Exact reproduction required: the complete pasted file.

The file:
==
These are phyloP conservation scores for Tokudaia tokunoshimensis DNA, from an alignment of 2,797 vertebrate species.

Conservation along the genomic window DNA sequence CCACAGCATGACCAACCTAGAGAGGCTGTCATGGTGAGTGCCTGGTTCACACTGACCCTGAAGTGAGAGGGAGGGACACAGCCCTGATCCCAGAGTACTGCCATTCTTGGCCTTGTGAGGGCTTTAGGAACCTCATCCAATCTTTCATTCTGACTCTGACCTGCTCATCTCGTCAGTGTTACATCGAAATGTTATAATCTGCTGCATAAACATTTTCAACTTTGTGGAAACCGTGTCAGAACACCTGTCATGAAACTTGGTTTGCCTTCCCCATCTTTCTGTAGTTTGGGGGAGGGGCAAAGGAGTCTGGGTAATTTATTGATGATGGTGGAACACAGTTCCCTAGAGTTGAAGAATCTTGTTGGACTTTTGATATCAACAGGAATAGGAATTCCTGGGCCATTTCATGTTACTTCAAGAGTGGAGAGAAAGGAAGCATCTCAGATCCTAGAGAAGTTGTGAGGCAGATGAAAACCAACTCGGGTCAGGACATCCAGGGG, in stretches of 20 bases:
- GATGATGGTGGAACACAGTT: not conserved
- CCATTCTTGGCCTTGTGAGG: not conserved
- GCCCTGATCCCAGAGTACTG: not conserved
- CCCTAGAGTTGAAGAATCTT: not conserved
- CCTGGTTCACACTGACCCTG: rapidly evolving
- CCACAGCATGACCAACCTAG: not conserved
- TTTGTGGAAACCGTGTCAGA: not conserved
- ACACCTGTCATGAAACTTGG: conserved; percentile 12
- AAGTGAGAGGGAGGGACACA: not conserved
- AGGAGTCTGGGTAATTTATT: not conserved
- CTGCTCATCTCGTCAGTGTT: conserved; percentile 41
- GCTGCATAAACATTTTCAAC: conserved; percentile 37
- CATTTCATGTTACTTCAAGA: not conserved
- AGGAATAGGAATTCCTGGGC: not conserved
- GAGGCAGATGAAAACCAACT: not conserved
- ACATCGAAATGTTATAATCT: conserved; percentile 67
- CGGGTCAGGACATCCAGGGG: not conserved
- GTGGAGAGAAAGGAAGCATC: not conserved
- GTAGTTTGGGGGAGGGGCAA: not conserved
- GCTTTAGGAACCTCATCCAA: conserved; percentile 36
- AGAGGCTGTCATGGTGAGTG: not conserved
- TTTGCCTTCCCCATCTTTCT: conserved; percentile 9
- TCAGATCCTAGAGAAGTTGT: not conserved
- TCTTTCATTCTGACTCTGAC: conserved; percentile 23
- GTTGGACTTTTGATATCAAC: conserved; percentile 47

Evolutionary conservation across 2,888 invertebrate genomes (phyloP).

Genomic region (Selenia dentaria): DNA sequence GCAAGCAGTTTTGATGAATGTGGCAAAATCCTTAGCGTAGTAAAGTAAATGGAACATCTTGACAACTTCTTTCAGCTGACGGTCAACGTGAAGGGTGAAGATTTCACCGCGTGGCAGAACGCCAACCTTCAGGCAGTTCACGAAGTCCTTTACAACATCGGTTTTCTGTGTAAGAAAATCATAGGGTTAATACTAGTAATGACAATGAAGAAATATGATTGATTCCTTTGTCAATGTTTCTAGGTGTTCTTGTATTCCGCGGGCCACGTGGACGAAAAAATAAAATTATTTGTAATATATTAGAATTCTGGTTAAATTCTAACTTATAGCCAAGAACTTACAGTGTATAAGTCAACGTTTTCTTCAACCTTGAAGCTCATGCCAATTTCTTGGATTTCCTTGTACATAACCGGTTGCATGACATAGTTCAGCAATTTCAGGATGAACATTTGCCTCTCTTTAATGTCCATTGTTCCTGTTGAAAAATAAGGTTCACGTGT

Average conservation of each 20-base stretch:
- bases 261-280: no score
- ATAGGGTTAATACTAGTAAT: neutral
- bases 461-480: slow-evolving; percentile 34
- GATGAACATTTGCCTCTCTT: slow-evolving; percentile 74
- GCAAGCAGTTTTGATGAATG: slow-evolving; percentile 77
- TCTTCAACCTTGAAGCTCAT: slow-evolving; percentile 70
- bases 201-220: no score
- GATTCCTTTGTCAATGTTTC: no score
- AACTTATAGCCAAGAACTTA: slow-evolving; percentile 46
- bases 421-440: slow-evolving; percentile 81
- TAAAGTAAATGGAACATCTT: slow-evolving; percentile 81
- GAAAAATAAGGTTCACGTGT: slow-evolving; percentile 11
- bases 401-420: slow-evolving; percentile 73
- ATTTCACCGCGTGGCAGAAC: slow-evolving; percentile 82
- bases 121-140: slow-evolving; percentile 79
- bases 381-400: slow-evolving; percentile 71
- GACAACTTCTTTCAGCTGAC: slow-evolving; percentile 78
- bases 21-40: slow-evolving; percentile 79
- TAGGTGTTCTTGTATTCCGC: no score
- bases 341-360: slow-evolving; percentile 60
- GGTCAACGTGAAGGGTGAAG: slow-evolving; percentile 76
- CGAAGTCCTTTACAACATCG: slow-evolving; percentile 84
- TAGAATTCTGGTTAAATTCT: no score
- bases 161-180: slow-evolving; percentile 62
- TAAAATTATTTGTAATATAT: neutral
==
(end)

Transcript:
These are phyloP conservation scores for Tokudaia tokunoshimensis DNA, from an alignment of 2,797 vertebrate species.

Conservation along the genomic window DNA sequence CCACAGCATGACCAACCTAGAGAGGCTGTCATGGTGAGTGCCTGGTTCACACTGACCCTGAAGTGAGAGGGAGGGACACAGCCCTGATCCCAGAGTACTGCCATTCTTGGCCTTGTGAGGGCTTTAGGAACCTCATCCAATCTTTCATTCTGACTCTGACCTGCTCATCTCGTCAGTGTTACATCGAAATGTTATAATCTGCTGCATAAACATTTTCAACTTTGTGGAAACCGTGTCAGAACACCTGTCATGAAACTTGGTTTGCCTTCCCCATCTTTCTGTAGTTTGGGGGAGGGGCAAAGGAGTCTGGGTAATTTATTGATGATGGTGGAACACAGTTCCCTAGAGTTGAAGAATCTTGTTGGACTTTTGATATCAACAGGAATAGGAATTCCTGGGCCATTTCATGTTACTTCAAGAGTGGAGAGAAAGGAAGCATCTCAGATCCTAGAGAAGTTGTGAGGCAGATGAAAACCAACTCGGGTCAGGACATCCAGGGG, in stretches of 20 bases:
- GATGATGGTGGAACACAGTT: not conserved
- CCATTCTTGGCCTTGTGAGG: not conserved
- GCCCTGATCCCAGAGTACTG: not conserved
- CCCTAGAGTTGAAGAATCTT: not conserved
- CCTGGTTCACACTGACCCTG: rapidly evolving
- CCACAGCATGACCAACCTAG: not conserved
- TTTGTGGAAACCGTGTCAGA: not conserved
- ACACCTGTCATGAAACTTGG: conserved; percentile 12
- AAGTGAGAGGGAGGGACACA: not conserved
- AGGAGTCTGGGTAATTTATT: not conserved
- CTGCTCATCTCGTCAGTGTT: conserved; percentile 41
- GCTGCATAAACATTTTCAAC: conserved; percentile 37
- CATTTCATGTTACTTCAAGA: not conserved
- AGGAATAGGAATTCCTGGGC: not conserved
- GAGGCAGATGAAAACCAACT: not conserved
- ACATCGAAATGTTATAATCT: conserved; percentile 67
- CGGGTCAGGACATCCAGGGG: not conserved
- GTGGAGAGAAAGGAAGCATC: not conserved
- GTAGTTTGGGGGAGGGGCAA: not conserved
- GCTTTAGGAACCTCATCCAA: conserved; percentile 36
- AGAGGCTGTCATGGTGAGTG: not conserved
- TTTGCCTTCCCCATCTTTCT: conserved; percentile 9
- TCAGATCCTAGAGAAGTTGT: not conserved
- TCTTTCATTCTGACTCTGAC: conserved; percentile 23
- GTTGGACTTTTGATATCAAC: conserved; percentile 47

Evolutionary conservation across 2,888 invertebrate genomes (phyloP).

Genomic region (Selenia dentaria): DNA sequence GCAAGCAGTTTTGATGAATGTGGCAAAATCCTTAGCGTAGTAAAGTAAATGGAACATCTTGACAACTTCTTTCAGCTGACGGTCAACGTGAAGGGTGAAGATTTCACCGCGTGGCAGAACGCCAACCTTCAGGCAGTTCACGAAGTCCTTTACAACATCGGTTTTCTGTGTAAGAAAATCATAGGGTTAATACTAGTAATGACAATGAAGAAATATGATTGATTCCTTTGTCAATGTTTCTAGGTGTTCTTGTATTCCGCGGGCCACGTGGACGAAAAAATAAAATTATTTGTAATATATTAGAATTCTGGTTAAATTCTAACTTATAGCCAAGAACTTACAGTGTATAAGTCAACGTTTTCTTCAACCTTGAAGCTCATGCCAATTTCTTGGATTTCCTTGTACATAACCGGTTGCATGACATAGTTCAGCAATTTCAGGATGAACATTTGCCTCTCTTTAATGTCCATTGTTCCTGTTGAAAAATAAGGTTCACGTGT

Average conservation of each 20-base stretch:
- bases 261-280: no score
- ATAGGGTTAATACTAGTAAT: neutral
- bases 461-480: slow-evolving; percentile 34
- GATGAACATTTGCCTCTCTT: slow-evolving; percentile 74
- GCAAGCAGTTTTGATGAATG: slow-evolving; percentile 77
- TCTTCAACCTTGAAGCTCAT: slow-evolving; percentile 70
- bases 201-220: no score
- GATTCCTTTGTCAATGTTTC: no score
- AACTTATAGCCAAGAACTTA: slow-evolving; percentile 46
- bases 421-440: slow-evolving; percentile 81
- TAAAGTAAATGGAACATCTT: slow-evolving; percentile 81
- GAAAAATAAGGTTCACGTGT: slow-evolving; percentile 11
- bases 401-420: slow-evolving; percentile 73
- ATTTCACCGCGTGGCAGAAC: slow-evolving; percentile 82
- bases 121-140: slow-evolving; percentile 79
- bases 381-400: slow-evolving; percentile 71
- GACAACTTCTTTCAGCTGAC: slow-evolving; percentile 78
- bases 21-40: slow-evolving; percentile 79
- TAGGTGTTCTTGTATTCCGC: no score
- bases 341-360: slow-evolving; percentile 60
- GGTCAACGTGAAGGGTGAAG: slow-evolving; percentile 76
- CGAAGTCCTTTACAACATCG: slow-evolving; percentile 84
- TAGAATTCTGGTTAAATTCT: no score
- bases 161-180: slow-evolving; percentile 62
- TAAAATTATTTGTAATATAT: neutral